There is abundant evidence to confirm that the relatively small temperature and ice mass changes of the 20th century are within the bounds of natural variation of the climate system.

As earth emerged from the last major ice age between 19,000 and 10,000 years ago, the ice sheets that were more than a kilometre thick and covered much of North America and northern Europe melted and sea level rose about 130 metres. Between 10,000 and 5,000 years ago, polar temperatures were up to 2 degrees Celsius warmer than now but the Greenland ice mass did not melt, as alarmists are currently predicting. Even in the height of summer the temperature of the high elevation Greenland ice surface is less than minus 10 degrees Celsius.

The global cooling over the past 5 thousand years has not been regular. Much is written about the general warmth associated with the ancient Greek and Roman empires and there is evidence that between two thousand and 15 hundred years ago European and North American glaciers advanced. The glaciers retreated during the Medieval Warm Period that occurred between about 800 and 1200AD, when Iceland and Greenland were colonised from Europe, but they again advanced during the Little Ice Age, which was at its peak between about 1600 and 1800AD.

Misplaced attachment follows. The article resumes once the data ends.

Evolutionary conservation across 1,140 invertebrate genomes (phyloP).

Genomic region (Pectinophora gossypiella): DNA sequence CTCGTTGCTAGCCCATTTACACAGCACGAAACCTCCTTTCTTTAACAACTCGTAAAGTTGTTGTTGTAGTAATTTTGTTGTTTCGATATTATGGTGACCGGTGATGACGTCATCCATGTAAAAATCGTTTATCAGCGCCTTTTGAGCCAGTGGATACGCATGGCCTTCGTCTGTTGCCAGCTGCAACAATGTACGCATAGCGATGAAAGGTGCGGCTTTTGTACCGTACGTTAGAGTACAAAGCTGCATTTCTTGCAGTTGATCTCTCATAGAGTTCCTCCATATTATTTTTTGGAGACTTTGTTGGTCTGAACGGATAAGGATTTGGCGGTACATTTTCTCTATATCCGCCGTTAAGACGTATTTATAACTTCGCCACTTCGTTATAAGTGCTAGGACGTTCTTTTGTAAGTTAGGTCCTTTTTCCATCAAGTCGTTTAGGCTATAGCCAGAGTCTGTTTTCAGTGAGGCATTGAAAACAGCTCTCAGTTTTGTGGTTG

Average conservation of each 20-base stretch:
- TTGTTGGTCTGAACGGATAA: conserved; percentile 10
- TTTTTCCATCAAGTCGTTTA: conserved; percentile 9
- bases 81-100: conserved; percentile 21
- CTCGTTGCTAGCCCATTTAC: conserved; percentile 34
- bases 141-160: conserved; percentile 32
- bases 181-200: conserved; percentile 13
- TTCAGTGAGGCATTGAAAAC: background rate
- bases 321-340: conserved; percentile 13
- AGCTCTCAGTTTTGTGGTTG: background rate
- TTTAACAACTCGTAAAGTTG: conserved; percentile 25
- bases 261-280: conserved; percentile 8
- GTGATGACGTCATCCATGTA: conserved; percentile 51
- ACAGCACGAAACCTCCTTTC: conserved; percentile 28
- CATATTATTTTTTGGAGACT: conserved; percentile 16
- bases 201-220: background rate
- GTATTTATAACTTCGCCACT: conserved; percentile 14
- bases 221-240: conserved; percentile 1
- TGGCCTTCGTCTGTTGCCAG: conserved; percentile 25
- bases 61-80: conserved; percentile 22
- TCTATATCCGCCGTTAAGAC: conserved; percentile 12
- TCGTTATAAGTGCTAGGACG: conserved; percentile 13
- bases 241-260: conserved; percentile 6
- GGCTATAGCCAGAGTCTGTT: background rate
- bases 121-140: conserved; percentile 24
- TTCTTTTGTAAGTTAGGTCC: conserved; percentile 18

Londoner John Evelyn wrote in January 1684, as the industrial revolution was stirring, 'men and cattle perishing in divers (sic) places, and the very seas so locked up with ice that no vessels could stir out or come in. The fowls, fish and birds, and all our exotic plants and greens, universally perishing'. Is this the Camelot to which the Kyoto Protocol would have us return?

When we acknowledge that climate is forever varying, and that recurring extreme weather is a natural hazard facing humankind, then we will begin to take the necessary steps to mitigate its impacts. In those countries where appropriate measures are in place, preparedness, early warning and emergency response systems consistently reduce loss of life associated with weather and climate extremes. Universally, the material damage associated with weather and climate extremes continues to increase. This is largely because of a propensity to build in hazardous localities, whether by necessity or desire, and our inability to construct against the forces of nature.

There is much to learn about the climate system, especially about the oceans that are the flywheels regulating everyday weather and climate. The extent of the wind-driven ocean gyres has been recognised since exploration with sailing ships. However it is only in recent years that a concerted international effort has commenced to identify, analyse and monitor the sub-surface circulations and their variations that are important for regulating climate and associated weather.